We Are a Culture Obsessed with Optimization
Our obsession with optimization has edged out our use for a gut. Instead of relying on instinct, we fall back on data to tell us how to optimize everything from productivity to life.
Virginia Heffernan from The New York Times writes that the age of the gut is dead. It's the time of optimization. Wearables and big data have killed it. We are a society obsessed with optimization, she writes:
“In the last few years, The Huffington Post has doled out advice on how to 'optimize' your three-day weekend, your taxes, your Twitter profile, your year-end ritual, your sex drive, your website, your wallet, your joy, your workouts, your Social Security benefits, your testosterone, your investor pitch, your news release, your to-do list, and the world itself.”
It's a notion that's completely alien to some cultures. As Judy Wajcman found when she suggested a more efficient way for Papua New Guineans to optimize production of the coconut milk in a local village, saving time on what the residents expected to be an all-day affair. Their response to her suggestion:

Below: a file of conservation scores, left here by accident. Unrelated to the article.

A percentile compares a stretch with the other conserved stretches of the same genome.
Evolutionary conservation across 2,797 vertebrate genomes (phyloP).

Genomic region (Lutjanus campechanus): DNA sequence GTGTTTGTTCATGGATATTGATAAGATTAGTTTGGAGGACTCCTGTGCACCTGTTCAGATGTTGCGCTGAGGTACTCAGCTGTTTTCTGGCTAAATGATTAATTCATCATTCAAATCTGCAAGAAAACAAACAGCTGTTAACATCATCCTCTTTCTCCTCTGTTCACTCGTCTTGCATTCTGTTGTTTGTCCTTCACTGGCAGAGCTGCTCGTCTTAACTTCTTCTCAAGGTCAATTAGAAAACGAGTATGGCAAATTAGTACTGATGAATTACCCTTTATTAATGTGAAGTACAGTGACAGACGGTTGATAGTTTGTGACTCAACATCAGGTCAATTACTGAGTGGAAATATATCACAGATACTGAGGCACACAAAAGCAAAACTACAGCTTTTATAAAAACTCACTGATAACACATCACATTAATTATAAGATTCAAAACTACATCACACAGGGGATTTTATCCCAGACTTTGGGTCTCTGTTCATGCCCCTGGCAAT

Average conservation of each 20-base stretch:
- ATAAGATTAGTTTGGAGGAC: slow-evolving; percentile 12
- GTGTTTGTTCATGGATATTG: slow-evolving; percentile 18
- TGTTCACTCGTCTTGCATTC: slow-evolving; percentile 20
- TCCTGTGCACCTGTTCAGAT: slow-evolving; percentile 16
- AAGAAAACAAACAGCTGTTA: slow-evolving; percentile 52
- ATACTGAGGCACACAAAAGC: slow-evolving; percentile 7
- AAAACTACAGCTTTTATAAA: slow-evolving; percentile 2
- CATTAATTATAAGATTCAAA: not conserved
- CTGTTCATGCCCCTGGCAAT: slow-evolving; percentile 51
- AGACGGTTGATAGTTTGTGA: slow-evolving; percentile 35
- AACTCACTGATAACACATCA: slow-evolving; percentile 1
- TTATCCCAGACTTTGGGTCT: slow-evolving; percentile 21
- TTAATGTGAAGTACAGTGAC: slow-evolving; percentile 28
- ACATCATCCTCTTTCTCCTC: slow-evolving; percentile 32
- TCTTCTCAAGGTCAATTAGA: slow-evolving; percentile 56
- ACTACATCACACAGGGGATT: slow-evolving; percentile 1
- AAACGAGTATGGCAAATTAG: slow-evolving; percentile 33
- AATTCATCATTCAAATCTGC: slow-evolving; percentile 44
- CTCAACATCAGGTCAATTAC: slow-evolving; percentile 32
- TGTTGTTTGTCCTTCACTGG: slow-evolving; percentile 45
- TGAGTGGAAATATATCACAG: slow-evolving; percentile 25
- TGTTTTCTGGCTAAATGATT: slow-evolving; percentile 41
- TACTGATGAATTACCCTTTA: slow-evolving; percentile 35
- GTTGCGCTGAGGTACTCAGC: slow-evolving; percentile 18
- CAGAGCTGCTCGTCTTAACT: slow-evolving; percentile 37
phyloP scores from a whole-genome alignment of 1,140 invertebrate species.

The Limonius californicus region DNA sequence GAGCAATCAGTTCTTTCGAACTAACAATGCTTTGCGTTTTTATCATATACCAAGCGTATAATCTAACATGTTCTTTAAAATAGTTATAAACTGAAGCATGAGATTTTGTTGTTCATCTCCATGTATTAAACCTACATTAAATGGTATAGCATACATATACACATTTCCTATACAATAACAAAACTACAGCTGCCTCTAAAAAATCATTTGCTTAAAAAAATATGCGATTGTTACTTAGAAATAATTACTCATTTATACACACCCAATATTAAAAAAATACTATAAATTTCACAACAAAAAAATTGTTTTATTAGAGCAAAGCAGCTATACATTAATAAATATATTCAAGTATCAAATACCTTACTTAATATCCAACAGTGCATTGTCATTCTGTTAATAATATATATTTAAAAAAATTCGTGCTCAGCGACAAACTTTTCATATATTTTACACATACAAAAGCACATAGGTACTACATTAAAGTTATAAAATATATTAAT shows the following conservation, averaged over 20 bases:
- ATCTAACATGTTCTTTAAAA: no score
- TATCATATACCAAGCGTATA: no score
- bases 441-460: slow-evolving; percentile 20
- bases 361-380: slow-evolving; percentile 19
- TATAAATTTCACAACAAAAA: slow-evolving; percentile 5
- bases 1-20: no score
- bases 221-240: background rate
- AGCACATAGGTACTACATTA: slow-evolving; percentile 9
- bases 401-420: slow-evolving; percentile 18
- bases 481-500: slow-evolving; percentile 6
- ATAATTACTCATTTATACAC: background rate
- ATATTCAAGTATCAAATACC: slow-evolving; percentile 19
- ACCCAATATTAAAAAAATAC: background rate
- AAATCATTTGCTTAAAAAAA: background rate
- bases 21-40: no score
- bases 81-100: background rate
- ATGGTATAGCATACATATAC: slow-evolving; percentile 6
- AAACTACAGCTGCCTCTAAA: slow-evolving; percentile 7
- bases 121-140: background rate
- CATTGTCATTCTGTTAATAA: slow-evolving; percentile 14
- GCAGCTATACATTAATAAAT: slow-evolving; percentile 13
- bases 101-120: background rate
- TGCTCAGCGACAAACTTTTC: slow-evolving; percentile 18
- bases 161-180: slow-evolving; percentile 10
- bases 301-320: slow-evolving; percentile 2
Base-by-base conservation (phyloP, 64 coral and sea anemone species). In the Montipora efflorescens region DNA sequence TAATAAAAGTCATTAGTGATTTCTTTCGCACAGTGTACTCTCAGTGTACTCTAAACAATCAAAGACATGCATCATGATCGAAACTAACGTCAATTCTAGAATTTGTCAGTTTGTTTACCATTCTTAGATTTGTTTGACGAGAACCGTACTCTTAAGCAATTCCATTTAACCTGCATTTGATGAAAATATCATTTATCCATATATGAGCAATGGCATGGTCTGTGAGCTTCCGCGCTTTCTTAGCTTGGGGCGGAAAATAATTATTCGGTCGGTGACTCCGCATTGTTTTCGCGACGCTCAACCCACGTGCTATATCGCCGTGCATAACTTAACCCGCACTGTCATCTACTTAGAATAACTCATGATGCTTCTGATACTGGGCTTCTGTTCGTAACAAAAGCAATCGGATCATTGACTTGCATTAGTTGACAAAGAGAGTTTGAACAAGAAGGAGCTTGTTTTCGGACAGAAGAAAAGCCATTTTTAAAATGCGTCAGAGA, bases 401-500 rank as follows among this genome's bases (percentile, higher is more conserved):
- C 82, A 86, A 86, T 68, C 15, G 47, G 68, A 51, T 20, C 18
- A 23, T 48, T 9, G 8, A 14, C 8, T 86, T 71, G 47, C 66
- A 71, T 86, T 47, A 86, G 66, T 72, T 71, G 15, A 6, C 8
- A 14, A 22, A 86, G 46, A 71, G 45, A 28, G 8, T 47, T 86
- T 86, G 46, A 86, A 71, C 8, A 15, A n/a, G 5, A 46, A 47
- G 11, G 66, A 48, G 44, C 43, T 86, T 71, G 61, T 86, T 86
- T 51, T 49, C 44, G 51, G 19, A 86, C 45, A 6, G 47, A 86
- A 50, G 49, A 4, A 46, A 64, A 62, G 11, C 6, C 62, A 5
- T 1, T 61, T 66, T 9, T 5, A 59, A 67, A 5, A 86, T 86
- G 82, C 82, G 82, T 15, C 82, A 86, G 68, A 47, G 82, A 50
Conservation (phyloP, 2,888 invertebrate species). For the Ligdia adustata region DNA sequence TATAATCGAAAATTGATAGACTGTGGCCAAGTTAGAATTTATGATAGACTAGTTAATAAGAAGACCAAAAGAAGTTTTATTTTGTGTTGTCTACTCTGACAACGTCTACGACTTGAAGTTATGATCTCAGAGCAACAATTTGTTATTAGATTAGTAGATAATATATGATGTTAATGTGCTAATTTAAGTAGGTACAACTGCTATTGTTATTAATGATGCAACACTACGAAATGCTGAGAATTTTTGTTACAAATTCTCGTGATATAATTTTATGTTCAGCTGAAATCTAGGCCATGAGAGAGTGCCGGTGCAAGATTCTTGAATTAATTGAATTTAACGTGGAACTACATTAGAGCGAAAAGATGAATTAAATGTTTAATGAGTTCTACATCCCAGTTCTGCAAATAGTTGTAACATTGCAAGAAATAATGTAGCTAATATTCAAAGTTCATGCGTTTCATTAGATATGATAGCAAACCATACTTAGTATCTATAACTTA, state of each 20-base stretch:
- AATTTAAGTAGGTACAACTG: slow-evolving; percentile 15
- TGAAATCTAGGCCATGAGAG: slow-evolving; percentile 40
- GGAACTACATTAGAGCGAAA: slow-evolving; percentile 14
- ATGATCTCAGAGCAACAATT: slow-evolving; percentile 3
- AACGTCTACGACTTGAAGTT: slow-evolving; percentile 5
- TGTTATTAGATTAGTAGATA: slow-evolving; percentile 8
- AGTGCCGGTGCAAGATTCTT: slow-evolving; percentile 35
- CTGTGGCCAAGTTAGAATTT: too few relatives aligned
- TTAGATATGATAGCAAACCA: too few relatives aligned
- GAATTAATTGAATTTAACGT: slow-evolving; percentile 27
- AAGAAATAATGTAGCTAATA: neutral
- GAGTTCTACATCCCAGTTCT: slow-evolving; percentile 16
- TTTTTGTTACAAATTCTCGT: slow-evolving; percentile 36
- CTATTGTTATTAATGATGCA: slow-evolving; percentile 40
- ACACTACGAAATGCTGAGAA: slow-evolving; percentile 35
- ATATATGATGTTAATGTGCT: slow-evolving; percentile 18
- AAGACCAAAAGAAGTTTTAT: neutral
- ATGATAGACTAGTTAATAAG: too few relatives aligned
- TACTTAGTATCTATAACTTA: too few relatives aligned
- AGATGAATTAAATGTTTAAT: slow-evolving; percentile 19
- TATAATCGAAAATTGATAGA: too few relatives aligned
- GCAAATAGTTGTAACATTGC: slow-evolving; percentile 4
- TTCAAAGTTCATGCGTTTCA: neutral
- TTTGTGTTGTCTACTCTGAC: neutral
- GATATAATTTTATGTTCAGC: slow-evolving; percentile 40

“There was no hurry, they said. Today I see my interest in saving time and increasing productivity as a peculiar and interesting cultural eccentricity.”
Optimization has turned people into thinking like machines, tracking how much they work and how little they can eat in a day. Heffernan wonders if the Apple Watch will continue to drive us further toward optimization, helping relieve us of distraction, only bothering to notify us when productivity is down.
To read more on Heffernan's views on optimization, check out her article on The NYTimes.
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